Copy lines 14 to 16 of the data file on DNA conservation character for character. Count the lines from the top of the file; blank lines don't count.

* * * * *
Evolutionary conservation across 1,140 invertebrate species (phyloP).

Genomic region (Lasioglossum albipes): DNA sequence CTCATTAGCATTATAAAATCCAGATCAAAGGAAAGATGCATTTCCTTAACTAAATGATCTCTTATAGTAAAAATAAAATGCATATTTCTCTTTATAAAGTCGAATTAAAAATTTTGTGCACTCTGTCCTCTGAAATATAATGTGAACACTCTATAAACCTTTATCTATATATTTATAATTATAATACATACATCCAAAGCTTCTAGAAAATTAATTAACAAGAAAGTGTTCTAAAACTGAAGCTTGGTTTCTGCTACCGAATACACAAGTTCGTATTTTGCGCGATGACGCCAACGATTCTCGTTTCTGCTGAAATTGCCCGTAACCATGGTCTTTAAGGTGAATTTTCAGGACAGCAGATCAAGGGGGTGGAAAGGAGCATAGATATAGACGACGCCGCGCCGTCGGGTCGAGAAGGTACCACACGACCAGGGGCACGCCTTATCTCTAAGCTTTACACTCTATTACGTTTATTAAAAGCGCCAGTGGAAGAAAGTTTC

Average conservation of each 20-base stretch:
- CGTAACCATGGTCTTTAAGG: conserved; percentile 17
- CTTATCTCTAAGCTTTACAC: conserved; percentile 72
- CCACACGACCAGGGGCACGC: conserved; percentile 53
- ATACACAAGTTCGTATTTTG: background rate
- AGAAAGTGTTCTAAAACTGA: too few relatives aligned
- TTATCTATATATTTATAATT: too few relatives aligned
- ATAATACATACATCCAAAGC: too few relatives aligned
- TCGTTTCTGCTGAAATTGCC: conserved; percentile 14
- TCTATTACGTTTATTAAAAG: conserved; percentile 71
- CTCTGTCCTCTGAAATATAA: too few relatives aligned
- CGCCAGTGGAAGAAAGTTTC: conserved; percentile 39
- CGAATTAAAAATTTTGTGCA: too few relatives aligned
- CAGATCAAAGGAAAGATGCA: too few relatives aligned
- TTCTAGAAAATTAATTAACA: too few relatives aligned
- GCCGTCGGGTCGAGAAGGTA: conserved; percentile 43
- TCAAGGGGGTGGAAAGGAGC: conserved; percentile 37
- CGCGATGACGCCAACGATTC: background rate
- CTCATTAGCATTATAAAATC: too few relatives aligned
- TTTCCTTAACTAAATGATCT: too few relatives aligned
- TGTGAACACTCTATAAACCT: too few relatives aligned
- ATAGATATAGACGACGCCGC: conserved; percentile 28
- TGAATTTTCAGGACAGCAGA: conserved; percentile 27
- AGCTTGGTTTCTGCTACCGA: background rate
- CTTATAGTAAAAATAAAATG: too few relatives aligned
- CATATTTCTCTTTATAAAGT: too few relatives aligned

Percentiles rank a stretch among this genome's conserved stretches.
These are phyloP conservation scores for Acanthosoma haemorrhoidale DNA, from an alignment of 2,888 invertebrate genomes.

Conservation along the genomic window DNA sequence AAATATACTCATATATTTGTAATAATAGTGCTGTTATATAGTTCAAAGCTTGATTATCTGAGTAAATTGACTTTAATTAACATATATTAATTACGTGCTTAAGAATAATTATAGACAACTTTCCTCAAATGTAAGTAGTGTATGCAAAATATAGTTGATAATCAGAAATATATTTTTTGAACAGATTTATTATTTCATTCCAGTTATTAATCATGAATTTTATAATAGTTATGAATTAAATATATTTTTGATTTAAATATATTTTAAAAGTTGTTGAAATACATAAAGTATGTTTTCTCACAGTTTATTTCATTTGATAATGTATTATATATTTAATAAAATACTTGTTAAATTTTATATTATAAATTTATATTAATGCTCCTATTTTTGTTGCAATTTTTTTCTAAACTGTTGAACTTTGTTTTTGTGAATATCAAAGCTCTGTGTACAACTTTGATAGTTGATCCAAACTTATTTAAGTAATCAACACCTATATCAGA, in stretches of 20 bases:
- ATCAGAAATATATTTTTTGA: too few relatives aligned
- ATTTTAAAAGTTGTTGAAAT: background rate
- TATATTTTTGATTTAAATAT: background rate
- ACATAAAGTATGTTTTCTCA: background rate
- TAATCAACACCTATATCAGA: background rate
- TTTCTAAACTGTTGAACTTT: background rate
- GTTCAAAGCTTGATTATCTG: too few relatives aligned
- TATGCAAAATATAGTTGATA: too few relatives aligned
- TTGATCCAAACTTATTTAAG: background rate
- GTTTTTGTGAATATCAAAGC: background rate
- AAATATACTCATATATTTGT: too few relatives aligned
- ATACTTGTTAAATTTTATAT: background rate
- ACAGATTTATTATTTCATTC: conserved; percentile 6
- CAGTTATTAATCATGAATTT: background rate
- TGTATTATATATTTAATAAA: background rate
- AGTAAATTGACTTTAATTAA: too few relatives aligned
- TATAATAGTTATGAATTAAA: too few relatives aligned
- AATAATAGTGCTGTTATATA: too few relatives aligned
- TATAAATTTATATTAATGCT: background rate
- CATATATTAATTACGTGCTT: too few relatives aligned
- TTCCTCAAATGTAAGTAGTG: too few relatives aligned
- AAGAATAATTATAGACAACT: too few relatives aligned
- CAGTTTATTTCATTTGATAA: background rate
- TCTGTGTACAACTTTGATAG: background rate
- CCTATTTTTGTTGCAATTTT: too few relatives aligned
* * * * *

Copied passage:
- CGCCAGTGGAAGAAAGTTTC: conserved; percentile 39
- CGAATTAAAAATTTTGTGCA: too few relatives aligned
- CAGATCAAAGGAAAGATGCA: too few relatives aligned